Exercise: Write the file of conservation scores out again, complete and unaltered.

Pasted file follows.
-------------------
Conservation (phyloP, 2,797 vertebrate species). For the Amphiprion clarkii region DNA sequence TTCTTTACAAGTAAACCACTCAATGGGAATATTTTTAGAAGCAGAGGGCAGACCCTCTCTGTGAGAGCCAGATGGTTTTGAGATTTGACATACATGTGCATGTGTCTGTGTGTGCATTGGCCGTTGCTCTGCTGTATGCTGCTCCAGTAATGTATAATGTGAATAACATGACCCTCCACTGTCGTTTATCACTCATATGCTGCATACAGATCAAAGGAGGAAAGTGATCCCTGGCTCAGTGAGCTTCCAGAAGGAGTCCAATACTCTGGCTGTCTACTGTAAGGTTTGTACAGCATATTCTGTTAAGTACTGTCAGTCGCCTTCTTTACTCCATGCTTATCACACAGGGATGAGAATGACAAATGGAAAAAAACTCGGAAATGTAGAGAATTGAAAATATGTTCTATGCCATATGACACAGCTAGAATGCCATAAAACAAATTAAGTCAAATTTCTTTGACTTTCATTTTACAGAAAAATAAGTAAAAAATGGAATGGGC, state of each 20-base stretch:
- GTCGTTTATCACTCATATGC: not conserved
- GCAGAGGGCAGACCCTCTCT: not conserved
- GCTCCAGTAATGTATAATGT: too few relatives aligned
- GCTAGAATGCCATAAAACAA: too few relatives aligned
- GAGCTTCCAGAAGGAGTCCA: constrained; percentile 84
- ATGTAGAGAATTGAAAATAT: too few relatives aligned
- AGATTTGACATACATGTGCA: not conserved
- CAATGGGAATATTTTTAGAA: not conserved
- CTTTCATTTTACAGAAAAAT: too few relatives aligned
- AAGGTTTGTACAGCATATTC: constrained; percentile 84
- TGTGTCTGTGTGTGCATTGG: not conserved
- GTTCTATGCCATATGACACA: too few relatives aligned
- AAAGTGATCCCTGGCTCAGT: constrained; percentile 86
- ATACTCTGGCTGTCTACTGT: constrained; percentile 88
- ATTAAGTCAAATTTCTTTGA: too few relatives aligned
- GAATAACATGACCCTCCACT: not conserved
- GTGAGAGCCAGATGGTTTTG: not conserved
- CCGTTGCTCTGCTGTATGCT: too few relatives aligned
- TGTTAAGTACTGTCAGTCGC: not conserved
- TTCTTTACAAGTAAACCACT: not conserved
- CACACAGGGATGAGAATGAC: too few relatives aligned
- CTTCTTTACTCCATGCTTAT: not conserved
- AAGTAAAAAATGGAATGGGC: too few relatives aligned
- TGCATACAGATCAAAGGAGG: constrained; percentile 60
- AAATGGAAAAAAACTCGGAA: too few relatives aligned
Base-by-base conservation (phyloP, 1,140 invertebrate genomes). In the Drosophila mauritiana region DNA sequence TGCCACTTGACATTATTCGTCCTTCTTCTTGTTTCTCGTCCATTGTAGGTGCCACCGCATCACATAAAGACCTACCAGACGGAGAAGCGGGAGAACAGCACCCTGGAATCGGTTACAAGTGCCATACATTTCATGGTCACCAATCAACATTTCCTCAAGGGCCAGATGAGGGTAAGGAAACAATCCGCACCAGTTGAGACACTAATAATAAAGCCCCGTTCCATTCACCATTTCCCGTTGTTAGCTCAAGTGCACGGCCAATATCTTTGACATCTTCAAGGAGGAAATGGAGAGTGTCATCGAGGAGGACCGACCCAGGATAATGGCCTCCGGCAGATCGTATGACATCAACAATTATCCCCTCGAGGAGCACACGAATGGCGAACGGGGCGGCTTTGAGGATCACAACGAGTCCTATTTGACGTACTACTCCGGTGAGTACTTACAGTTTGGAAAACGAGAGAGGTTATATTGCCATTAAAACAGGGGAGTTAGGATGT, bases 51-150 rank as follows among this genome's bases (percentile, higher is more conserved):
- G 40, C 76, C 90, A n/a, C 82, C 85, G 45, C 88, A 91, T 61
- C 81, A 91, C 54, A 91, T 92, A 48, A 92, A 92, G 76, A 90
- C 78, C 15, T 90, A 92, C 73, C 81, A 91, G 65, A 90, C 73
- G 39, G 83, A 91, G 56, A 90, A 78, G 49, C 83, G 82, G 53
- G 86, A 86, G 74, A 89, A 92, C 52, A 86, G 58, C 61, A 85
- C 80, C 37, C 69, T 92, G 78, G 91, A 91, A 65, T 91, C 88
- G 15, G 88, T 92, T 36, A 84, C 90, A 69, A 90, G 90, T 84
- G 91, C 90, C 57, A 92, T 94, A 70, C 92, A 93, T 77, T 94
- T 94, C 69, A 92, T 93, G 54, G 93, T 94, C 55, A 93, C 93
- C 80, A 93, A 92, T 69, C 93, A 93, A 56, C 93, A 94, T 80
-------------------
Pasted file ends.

Conservation (phyloP, 2,797 vertebrate species). For the Amphiprion clarkii region DNA sequence TTCTTTACAAGTAAACCACTCAATGGGAATATTTTTAGAAGCAGAGGGCAGACCCTCTCTGTGAGAGCCAGATGGTTTTGAGATTTGACATACATGTGCATGTGTCTGTGTGTGCATTGGCCGTTGCTCTGCTGTATGCTGCTCCAGTAATGTATAATGTGAATAACATGACCCTCCACTGTCGTTTATCACTCATATGCTGCATACAGATCAAAGGAGGAAAGTGATCCCTGGCTCAGTGAGCTTCCAGAAGGAGTCCAATACTCTGGCTGTCTACTGTAAGGTTTGTACAGCATATTCTGTTAAGTACTGTCAGTCGCCTTCTTTACTCCATGCTTATCACACAGGGATGAGAATGACAAATGGAAAAAAACTCGGAAATGTAGAGAATTGAAAATATGTTCTATGCCATATGACACAGCTAGAATGCCATAAAACAAATTAAGTCAAATTTCTTTGACTTTCATTTTACAGAAAAATAAGTAAAAAATGGAATGGGC, state of each 20-base stretch:
- GTCGTTTATCACTCATATGC: not conserved
- GCAGAGGGCAGACCCTCTCT: not conserved
- GCTCCAGTAATGTATAATGT: too few relatives aligned
- GCTAGAATGCCATAAAACAA: too few relatives aligned
- GAGCTTCCAGAAGGAGTCCA: constrained; percentile 84
- ATGTAGAGAATTGAAAATAT: too few relatives aligned
- AGATTTGACATACATGTGCA: not conserved
- CAATGGGAATATTTTTAGAA: not conserved
- CTTTCATTTTACAGAAAAAT: too few relatives aligned
- AAGGTTTGTACAGCATATTC: constrained; percentile 84
- TGTGTCTGTGTGTGCATTGG: not conserved
- GTTCTATGCCATATGACACA: too few relatives aligned
- AAAGTGATCCCTGGCTCAGT: constrained; percentile 86
- ATACTCTGGCTGTCTACTGT: constrained; percentile 88
- ATTAAGTCAAATTTCTTTGA: too few relatives aligned
- GAATAACATGACCCTCCACT: not conserved
- GTGAGAGCCAGATGGTTTTG: not conserved
- CCGTTGCTCTGCTGTATGCT: too few relatives aligned
- TGTTAAGTACTGTCAGTCGC: not conserved
- TTCTTTACAAGTAAACCACT: not conserved
- CACACAGGGATGAGAATGAC: too few relatives aligned
- CTTCTTTACTCCATGCTTAT: not conserved
- AAGTAAAAAATGGAATGGGC: too few relatives aligned
- TGCATACAGATCAAAGGAGG: constrained; percentile 60
- AAATGGAAAAAAACTCGGAA: too few relatives aligned
Base-by-base conservation (phyloP, 1,140 invertebrate genomes). In the Drosophila mauritiana region DNA sequence TGCCACTTGACATTATTCGTCCTTCTTCTTGTTTCTCGTCCATTGTAGGTGCCACCGCATCACATAAAGACCTACCAGACGGAGAAGCGGGAGAACAGCACCCTGGAATCGGTTACAAGTGCCATACATTTCATGGTCACCAATCAACATTTCCTCAAGGGCCAGATGAGGGTAAGGAAACAATCCGCACCAGTTGAGACACTAATAATAAAGCCCCGTTCCATTCACCATTTCCCGTTGTTAGCTCAAGTGCACGGCCAATATCTTTGACATCTTCAAGGAGGAAATGGAGAGTGTCATCGAGGAGGACCGACCCAGGATAATGGCCTCCGGCAGATCGTATGACATCAACAATTATCCCCTCGAGGAGCACACGAATGGCGAACGGGGCGGCTTTGAGGATCACAACGAGTCCTATTTGACGTACTACTCCGGTGAGTACTTACAGTTTGGAAAACGAGAGAGGTTATATTGCCATTAAAACAGGGGAGTTAGGATGT, bases 51-150 rank as follows among this genome's bases (percentile, higher is more conserved):
- G 40, C 76, C 90, A n/a, C 82, C 85, G 45, C 88, A 91, T 61
- C 81, A 91, C 54, A 91, T 92, A 48, A 92, A 92, G 76, A 90
- C 78, C 15, T 90, A 92, C 73, C 81, A 91, G 65, A 90, C 73
- G 39, G 83, A 91, G 56, A 90, A 78, G 49, C 83, G 82, G 53
- G 86, A 86, G 74, A 89, A 92, C 52, A 86, G 58, C 61, A 85
- C 80, C 37, C 69, T 92, G 78, G 91, A 91, A 65, T 91, C 88
- G 15, G 88, T 92, T 36, A 84, C 90, A 69, A 90, G 90, T 84
- G 91, C 90, C 57, A 92, T 94, A 70, C 92, A 93, T 77, T 94
- T 94, C 69, A 92, T 93, G 54, G 93, T 94, C 55, A 93, C 93
- C 80, A 93, A 92, T 69, C 93, A 93, A 56, C 93, A 94, T 80